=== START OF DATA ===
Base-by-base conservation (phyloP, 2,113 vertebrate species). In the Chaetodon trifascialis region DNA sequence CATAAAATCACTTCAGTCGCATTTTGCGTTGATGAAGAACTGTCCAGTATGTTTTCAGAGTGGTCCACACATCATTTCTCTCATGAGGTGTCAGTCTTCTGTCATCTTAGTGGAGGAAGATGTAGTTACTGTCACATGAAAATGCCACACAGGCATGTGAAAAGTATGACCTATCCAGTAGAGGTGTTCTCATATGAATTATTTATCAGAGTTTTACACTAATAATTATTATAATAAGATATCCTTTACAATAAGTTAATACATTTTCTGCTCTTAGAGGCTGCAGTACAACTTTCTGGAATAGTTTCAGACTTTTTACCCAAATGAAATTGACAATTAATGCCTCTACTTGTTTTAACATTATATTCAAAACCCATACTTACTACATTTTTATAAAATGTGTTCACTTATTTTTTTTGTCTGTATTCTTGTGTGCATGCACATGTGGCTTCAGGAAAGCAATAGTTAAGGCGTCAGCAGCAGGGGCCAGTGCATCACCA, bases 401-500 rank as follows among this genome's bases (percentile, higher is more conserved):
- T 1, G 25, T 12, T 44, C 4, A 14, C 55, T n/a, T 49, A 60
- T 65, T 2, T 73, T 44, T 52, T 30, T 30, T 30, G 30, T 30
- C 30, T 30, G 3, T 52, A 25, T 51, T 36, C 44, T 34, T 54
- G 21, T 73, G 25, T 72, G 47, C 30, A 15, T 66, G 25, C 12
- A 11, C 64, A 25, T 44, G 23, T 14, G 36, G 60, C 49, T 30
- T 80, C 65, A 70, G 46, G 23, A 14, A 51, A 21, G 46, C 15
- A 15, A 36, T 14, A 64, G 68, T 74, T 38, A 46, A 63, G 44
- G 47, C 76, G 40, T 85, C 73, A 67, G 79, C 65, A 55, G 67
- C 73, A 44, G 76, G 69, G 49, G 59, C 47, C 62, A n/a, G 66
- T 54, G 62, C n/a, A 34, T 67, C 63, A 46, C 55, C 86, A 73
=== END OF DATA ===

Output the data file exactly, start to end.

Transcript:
Base-by-base conservation (phyloP, 2,113 vertebrate species). In the Chaetodon trifascialis region DNA sequence CATAAAATCACTTCAGTCGCATTTTGCGTTGATGAAGAACTGTCCAGTATGTTTTCAGAGTGGTCCACACATCATTTCTCTCATGAGGTGTCAGTCTTCTGTCATCTTAGTGGAGGAAGATGTAGTTACTGTCACATGAAAATGCCACACAGGCATGTGAAAAGTATGACCTATCCAGTAGAGGTGTTCTCATATGAATTATTTATCAGAGTTTTACACTAATAATTATTATAATAAGATATCCTTTACAATAAGTTAATACATTTTCTGCTCTTAGAGGCTGCAGTACAACTTTCTGGAATAGTTTCAGACTTTTTACCCAAATGAAATTGACAATTAATGCCTCTACTTGTTTTAACATTATATTCAAAACCCATACTTACTACATTTTTATAAAATGTGTTCACTTATTTTTTTTGTCTGTATTCTTGTGTGCATGCACATGTGGCTTCAGGAAAGCAATAGTTAAGGCGTCAGCAGCAGGGGCCAGTGCATCACCA, bases 401-500 rank as follows among this genome's bases (percentile, higher is more conserved):
- T 1, G 25, T 12, T 44, C 4, A 14, C 55, T n/a, T 49, A 60
- T 65, T 2, T 73, T 44, T 52, T 30, T 30, T 30, G 30, T 30
- C 30, T 30, G 3, T 52, A 25, T 51, T 36, C 44, T 34, T 54
- G 21, T 73, G 25, T 72, G 47, C 30, A 15, T 66, G 25, C 12
- A 11, C 64, A 25, T 44, G 23, T 14, G 36, G 60, C 49, T 30
- T 80, C 65, A 70, G 46, G 23, A 14, A 51, A 21, G 46, C 15
- A 15, A 36, T 14, A 64, G 68, T 74, T 38, A 46, A 63, G 44
- G 47, C 76, G 40, T 85, C 73, A 67, G 79, C 65, A 55, G 67
- C 73, A 44, G 76, G 69, G 49, G 59, C 47, C 62, A n/a, G 66
- T 54, G 62, C n/a, A 34, T 67, C 63, A 46, C 55, C 86, A 73